Special tests include a single-leg heel raise to determine the integrity of the tibialis posterior tendon and the foot’s ability to act as a lever arm. Pulses and sensation should be assessed and recorded.
Standing anteroposterior and lateral views of the ankle and foot should be obtained if the patient has hindfoot arthritis. For ankle arthritis, the status of the talonavicular joint should be determined on an anteroposterior view of the foot. An ankle fusion may increase the load on a compromised joint and lead to symptoms. Similarly, the condition of the ankle joint should be determined if a triple arthrodesis is considered.
If the plain radiographs do not clearly identify the status of these joints, helical computed tomography (CT) is the appropriate imaging technique to better define the anatomy of the hindfoot. Occasionally, magnetic resonance imaging (MRI) can be performed, but it tends to be oversensitive for this assessment. Single photon emission computed tomography (SPECT) can assist in defining the precise location of bone turnover in patients with undiagnosed pain.
Combined arthroscopic ankle and subtalar fusion is indicated for the patient with combined symptomatic ankle and subtalar arthritis with a risk of soft tissue complications. These patients may have post-traumatic arthritis with extensive soft tissue damage, hemophiliac arthropathy of the ankle and subtalar joints, or rheumatoid arthritis with a history of poor wound healing. Patients with scleroderma are also at risk for wound healing problems, and they may benefit from an arthroscopic approach. Patients with psoriatic arthritis with plaques around the ankle are at risk for wound complications and can benefit from an arthroscopic procedure.
Patients with arthritis of the talonavicular joint in isolation or with other hindfoot involvement may benefit from an arthroscopic talonavicular or arthroscopic triple arthrodesis. The indications for patients at risk for wound healing complications are the same as outlined previously.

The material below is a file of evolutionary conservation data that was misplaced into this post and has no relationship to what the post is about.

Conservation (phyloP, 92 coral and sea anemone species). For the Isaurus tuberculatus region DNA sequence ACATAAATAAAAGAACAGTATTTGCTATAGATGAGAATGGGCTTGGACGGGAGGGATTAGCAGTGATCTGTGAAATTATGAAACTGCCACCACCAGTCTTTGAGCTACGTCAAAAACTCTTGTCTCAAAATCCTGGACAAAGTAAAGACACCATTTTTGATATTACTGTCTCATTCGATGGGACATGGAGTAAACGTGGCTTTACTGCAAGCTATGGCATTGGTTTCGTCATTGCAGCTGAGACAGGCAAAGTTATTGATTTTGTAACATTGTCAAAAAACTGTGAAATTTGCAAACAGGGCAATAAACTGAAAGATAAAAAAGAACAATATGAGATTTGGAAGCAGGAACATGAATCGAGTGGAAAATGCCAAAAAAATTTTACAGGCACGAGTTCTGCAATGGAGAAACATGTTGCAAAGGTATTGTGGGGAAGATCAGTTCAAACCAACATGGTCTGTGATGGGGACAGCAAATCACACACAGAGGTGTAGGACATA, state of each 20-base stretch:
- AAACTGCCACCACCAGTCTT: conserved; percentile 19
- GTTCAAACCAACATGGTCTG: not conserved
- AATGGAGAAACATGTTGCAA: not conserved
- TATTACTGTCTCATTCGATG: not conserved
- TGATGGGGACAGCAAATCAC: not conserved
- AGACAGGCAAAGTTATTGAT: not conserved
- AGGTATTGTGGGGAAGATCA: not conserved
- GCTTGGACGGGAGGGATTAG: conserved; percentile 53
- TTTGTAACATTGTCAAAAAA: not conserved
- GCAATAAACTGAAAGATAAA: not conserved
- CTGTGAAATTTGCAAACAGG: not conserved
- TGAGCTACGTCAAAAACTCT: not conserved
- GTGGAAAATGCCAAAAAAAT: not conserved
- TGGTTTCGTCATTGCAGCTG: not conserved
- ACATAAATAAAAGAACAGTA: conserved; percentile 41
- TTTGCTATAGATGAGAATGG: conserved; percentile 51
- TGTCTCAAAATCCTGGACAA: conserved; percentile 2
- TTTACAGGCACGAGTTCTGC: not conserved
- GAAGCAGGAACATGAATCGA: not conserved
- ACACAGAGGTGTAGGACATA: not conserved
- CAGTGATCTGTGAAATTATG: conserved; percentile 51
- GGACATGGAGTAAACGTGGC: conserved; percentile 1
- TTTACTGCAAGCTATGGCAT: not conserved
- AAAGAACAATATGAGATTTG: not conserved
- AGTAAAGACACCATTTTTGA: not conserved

Many patients have contraindications for these procedures. Major bone defects require grafting or osteotomies, and an arthroscopic procedure is not possible. Patients with avascular necrosis require bone resection of an amount that cannot be performed through the arthroscope. Patients with Charcot arthropathy have a combination of bone defect and avascular necrosis that requires resection beyond the capabilities of arthroscopy.
Nonoperative treatment of ankle and hindfoot arthritis involves activity modification, bracing and orthotics, analgesia, or a combination of these methods. Activity modification may include the use of a cane and avoiding activities that cause discomfort.
Braces beneficial in hindfoot arthritis should reduce the range of motion of the affected joint. Some may be designed to also off load the limb. An off-the-shelf ankle-stabilizing brace is a cost-effective start. If this fails, a custom brace, ankle-foot orthotic, or Richie Brace may assist in reducing motion and correcting any associated deformity. Orthotics can correct the foot shape and reduce impingement or eccentric loading. The orthotic can be combined with a brace (e.g., Richie Brace).
When there is erosion of the medial or lateral side of the joint, a standard arthroscopic fusion can be performed and augmented by correction of the deformity by sculpting of the prominent side of the joint with a burr to allow correction of the varus or valgus plane deformity. Removal of some of the tip of the medial or lateral malleolus may be required to allow joint compression. The edge of the bone deformity often is located within the joint and can indicate where to start applying the burr to reduce the deformity. The degree of bone removal can be estimated using intraoperative fluoroscopy.
After correction is achieved in the varus and valgus plane, the talus can be corrected using a Kirschner wire or drill from the lateral or medial malleolus. Any defect left gapping on one side can be filled with bone graft or bone graft substitute. A screw is first placed through the malleolus to the talus to hold the correction, and the opposite side of the ankle is compressed with two or three compression screws.
In cases with extensive osteophyte formation, the joint may be difficult to instrument with an arthroscope. This situation usually requires an open procedure, but in cases in which the soft tissue complications may merit arthroscopic fusion, it can be performed. However access to the joint may take some time and patience.